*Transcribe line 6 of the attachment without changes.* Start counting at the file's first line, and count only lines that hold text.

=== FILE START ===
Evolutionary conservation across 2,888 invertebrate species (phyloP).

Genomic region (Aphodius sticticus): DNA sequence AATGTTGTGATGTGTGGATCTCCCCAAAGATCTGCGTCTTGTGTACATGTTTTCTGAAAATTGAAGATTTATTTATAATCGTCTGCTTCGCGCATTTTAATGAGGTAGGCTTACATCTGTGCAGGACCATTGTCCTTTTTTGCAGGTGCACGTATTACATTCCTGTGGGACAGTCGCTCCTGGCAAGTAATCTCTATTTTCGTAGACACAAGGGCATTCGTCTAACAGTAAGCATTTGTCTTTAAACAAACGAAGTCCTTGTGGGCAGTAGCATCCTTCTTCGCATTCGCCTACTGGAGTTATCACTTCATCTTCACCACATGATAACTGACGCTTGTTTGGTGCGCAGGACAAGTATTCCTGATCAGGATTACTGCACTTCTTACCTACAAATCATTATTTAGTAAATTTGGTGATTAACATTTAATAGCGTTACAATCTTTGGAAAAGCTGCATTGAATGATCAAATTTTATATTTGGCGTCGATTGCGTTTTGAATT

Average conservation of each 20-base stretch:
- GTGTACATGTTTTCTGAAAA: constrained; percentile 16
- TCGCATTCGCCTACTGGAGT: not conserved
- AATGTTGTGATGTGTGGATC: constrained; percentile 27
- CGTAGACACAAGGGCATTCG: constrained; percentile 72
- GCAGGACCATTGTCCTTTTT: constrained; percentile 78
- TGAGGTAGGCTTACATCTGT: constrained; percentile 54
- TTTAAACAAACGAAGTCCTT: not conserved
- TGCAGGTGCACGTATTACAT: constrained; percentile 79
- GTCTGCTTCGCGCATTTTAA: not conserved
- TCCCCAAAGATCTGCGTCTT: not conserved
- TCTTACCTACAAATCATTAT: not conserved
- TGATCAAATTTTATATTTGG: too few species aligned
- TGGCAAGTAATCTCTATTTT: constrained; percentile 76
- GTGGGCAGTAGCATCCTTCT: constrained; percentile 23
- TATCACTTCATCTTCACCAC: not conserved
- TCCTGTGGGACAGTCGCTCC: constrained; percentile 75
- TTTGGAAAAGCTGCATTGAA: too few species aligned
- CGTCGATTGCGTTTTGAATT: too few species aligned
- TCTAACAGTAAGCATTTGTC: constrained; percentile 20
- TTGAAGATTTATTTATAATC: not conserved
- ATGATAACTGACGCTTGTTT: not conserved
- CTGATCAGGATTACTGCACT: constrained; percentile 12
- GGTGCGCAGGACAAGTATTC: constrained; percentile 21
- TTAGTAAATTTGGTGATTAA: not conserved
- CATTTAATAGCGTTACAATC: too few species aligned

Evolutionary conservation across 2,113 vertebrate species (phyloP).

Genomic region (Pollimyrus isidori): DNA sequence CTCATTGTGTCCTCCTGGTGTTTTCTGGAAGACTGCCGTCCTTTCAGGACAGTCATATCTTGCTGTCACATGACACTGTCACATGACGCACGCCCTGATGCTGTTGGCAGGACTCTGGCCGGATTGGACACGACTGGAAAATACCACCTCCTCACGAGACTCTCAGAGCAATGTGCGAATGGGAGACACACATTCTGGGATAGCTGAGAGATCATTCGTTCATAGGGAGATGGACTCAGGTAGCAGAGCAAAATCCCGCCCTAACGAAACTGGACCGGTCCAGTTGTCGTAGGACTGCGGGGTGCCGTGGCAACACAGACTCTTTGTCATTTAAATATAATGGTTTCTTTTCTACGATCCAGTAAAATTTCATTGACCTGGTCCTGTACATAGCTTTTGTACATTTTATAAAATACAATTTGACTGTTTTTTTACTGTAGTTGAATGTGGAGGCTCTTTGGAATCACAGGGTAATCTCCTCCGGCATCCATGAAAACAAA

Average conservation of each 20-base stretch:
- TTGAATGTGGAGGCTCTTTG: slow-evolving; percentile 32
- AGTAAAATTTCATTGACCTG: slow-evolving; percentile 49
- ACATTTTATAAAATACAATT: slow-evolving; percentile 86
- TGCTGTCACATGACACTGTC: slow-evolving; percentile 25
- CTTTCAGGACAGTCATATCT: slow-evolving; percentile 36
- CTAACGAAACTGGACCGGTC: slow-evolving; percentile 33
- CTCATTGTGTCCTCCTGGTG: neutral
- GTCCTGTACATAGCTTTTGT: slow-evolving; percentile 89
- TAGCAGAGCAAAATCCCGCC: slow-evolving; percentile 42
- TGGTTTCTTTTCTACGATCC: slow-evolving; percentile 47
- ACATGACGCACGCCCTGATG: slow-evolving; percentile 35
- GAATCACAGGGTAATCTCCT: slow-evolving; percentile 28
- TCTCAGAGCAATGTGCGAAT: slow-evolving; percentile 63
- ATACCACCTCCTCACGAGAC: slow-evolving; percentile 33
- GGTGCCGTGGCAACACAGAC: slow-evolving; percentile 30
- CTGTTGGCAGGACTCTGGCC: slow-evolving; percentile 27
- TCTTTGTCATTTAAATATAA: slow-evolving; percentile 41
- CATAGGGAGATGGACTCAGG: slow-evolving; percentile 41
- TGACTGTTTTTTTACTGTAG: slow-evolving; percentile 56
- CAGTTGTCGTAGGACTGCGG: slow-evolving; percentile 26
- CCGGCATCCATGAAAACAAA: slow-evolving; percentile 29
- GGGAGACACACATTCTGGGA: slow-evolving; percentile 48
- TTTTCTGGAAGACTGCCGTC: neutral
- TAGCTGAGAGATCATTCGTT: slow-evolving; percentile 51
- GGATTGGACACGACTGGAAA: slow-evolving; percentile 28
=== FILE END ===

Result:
- AATGTTGTGATGTGTGGATC: constrained; percentile 27